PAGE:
In yet another attack on the LGBTQ community, the Trump administration’s Department of Housing and Urban Development (HUD) on May 22 rolled out a new proposed rule that would allow federally funded facilities to ban transgender and gender nonconforming people from shelters or force them to cohabit with people who do not share their gender identity.
The rule, summarized by the Office of Information and Regulatory Affairs, would give federally-funded facilities that permit single-sex or sex-segregated facilities the ability to cite numerous reasons in creating their own discriminatory policies, including privacy, safety, practical concerns, religious beliefs, the sex on a person’s ID, and gender identity. The policies would be permitted at temporary and emergency shelters, bathrooms, and facilities with sleeping quarters.
The proposal would allow for such policies to be implemented “consistent with state and local law,” which suggests that the rule would most negatively affect those who live in cities and states lacking nondiscrimination protections on the basis of gender identity.
The decision to move forward with the proposal came one day after members of Congress asked HUD Secretary Ben Carson on May 21 whether the agency had any plans to gut the Obama-era Equal Access Rule, which barred federal housing discrimination on the basis of sexual orientation or gender identity. Carson said that his job is to “make sure everybody is treated fairly” and added, “I’m not currently anticipating changing the rule.”
HUD did not immediately respond to requests for further information on the rule.
The latest move represents another stain on an administration that has increasingly sought to strip LGBTQ people of their rights in a variety of areas, from housing to healthcare and citizenship. Trump most visibly enacted a ban on transgender service members in the military, but has also pushed rules that allow healthcare workers to use religion or “conscience” as a reason to refuse care for LGBTQ people and women. The State Department, meanwhile, is actively trying to circumvent marriage and immigration laws to strip children of LGBTQ parents of their citizenship.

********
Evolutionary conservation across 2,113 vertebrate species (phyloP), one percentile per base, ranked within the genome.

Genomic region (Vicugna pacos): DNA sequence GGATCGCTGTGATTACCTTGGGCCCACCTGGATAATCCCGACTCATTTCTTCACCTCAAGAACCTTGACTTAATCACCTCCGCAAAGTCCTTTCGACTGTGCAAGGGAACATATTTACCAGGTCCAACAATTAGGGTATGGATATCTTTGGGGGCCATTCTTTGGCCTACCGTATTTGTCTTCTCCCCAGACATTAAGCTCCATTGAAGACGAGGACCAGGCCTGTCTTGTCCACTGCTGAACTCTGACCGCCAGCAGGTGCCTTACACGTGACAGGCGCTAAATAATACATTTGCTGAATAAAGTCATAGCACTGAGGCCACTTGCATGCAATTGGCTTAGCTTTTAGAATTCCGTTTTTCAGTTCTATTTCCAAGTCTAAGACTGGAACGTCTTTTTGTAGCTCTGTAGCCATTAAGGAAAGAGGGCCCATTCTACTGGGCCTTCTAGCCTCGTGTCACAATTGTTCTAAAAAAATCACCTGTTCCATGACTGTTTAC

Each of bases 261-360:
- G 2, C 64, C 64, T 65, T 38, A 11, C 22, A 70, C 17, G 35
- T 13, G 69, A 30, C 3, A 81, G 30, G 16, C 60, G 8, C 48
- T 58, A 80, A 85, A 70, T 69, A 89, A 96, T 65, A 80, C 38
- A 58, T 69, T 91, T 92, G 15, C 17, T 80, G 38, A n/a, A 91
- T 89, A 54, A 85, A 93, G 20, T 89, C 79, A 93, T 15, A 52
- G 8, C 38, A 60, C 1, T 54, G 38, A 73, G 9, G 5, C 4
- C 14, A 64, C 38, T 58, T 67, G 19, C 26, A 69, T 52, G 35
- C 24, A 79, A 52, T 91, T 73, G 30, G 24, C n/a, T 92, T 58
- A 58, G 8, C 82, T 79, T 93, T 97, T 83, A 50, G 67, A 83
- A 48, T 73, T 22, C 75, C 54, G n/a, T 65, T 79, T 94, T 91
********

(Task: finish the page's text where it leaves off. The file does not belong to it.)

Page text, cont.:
HUD’s specific targeting of trans people in shelters further marginalizes a demographic that is already disproportionately affected by homelessness. The proposal infuriated advocates like Kate Barnhart, the executive director of New Alternatives NYC, a drop-in center that helps LGBTQ homeless youth in New York City transition out of the shelter system to stable adult lives.
“Trans people are one of the populations most likely to be homeless,” Barnhart told Gay City News. “They put these vulnerable people out on the street.”
The Trump administration’s ongoing attacks on the LGBTQ community have grown to become so expansive that Barnhart’s organization has increasingly had to explain the ramifications of them for clients to keep them aware of how the policies could affect them.
“There’s no reason to do this,” Barnhart said of the latest proposal. “They’re not saving money, there’s nothing that would be accomplished by doing this. The only reason is to be cruel.”
Kiara St. James, the executive director of the New York Transgender Advocacy Group, similarly blasted the Trump administration, saying the president “will go to no end to denigrate and deny our national trans family’s basic dignity.”
She added, “Regardless of ones identity, it is a scourge on all of our humanity to deny the most vulnerable among us basic shelter.”
Like other proposed rules, HUD’s plan will eventually enter a customary commenting period during which people are allowed to voice feedback before it is officially approved.